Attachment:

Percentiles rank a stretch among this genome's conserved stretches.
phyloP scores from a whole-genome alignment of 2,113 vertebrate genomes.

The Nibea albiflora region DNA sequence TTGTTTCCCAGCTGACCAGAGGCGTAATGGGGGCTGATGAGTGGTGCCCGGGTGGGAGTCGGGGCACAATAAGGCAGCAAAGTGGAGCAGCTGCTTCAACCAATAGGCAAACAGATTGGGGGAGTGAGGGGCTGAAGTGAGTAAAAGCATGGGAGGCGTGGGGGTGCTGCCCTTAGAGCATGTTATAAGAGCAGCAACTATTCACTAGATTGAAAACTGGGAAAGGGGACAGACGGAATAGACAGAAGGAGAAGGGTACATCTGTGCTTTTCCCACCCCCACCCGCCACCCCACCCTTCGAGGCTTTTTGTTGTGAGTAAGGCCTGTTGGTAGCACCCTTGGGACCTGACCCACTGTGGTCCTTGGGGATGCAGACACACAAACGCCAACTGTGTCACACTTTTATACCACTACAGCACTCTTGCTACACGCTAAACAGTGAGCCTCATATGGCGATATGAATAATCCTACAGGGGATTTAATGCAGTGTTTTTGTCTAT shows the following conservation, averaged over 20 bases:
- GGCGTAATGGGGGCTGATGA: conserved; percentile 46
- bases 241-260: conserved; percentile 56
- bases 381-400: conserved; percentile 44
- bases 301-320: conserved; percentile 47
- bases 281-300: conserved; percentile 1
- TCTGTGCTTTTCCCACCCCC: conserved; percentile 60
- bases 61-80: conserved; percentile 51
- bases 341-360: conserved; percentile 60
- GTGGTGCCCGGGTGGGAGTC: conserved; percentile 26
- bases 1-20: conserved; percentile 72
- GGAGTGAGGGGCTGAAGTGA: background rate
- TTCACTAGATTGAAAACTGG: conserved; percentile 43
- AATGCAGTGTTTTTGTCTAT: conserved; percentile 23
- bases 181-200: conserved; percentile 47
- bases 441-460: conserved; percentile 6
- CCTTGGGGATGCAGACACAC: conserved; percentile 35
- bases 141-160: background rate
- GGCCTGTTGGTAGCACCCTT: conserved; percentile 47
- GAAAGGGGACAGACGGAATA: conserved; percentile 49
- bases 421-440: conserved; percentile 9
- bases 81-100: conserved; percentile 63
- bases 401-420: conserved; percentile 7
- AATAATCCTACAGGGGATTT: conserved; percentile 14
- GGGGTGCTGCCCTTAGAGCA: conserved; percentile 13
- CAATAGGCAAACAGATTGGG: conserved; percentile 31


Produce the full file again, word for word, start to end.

Percentiles rank a stretch among this genome's conserved stretches.
phyloP scores from a whole-genome alignment of 2,113 vertebrate genomes.

The Nibea albiflora region DNA sequence TTGTTTCCCAGCTGACCAGAGGCGTAATGGGGGCTGATGAGTGGTGCCCGGGTGGGAGTCGGGGCACAATAAGGCAGCAAAGTGGAGCAGCTGCTTCAACCAATAGGCAAACAGATTGGGGGAGTGAGGGGCTGAAGTGAGTAAAAGCATGGGAGGCGTGGGGGTGCTGCCCTTAGAGCATGTTATAAGAGCAGCAACTATTCACTAGATTGAAAACTGGGAAAGGGGACAGACGGAATAGACAGAAGGAGAAGGGTACATCTGTGCTTTTCCCACCCCCACCCGCCACCCCACCCTTCGAGGCTTTTTGTTGTGAGTAAGGCCTGTTGGTAGCACCCTTGGGACCTGACCCACTGTGGTCCTTGGGGATGCAGACACACAAACGCCAACTGTGTCACACTTTTATACCACTACAGCACTCTTGCTACACGCTAAACAGTGAGCCTCATATGGCGATATGAATAATCCTACAGGGGATTTAATGCAGTGTTTTTGTCTAT shows the following conservation, averaged over 20 bases:
- GGCGTAATGGGGGCTGATGA: conserved; percentile 46
- bases 241-260: conserved; percentile 56
- bases 381-400: conserved; percentile 44
- bases 301-320: conserved; percentile 47
- bases 281-300: conserved; percentile 1
- TCTGTGCTTTTCCCACCCCC: conserved; percentile 60
- bases 61-80: conserved; percentile 51
- bases 341-360: conserved; percentile 60
- GTGGTGCCCGGGTGGGAGTC: conserved; percentile 26
- bases 1-20: conserved; percentile 72
- GGAGTGAGGGGCTGAAGTGA: background rate
- TTCACTAGATTGAAAACTGG: conserved; percentile 43
- AATGCAGTGTTTTTGTCTAT: conserved; percentile 23
- bases 181-200: conserved; percentile 47
- bases 441-460: conserved; percentile 6
- CCTTGGGGATGCAGACACAC: conserved; percentile 35
- bases 141-160: background rate
- GGCCTGTTGGTAGCACCCTT: conserved; percentile 47
- GAAAGGGGACAGACGGAATA: conserved; percentile 49
- bases 421-440: conserved; percentile 9
- bases 81-100: conserved; percentile 63
- bases 401-420: conserved; percentile 7
- AATAATCCTACAGGGGATTT: conserved; percentile 14
- GGGGTGCTGCCCTTAGAGCA: conserved; percentile 13
- CAATAGGCAAACAGATTGGG: conserved; percentile 31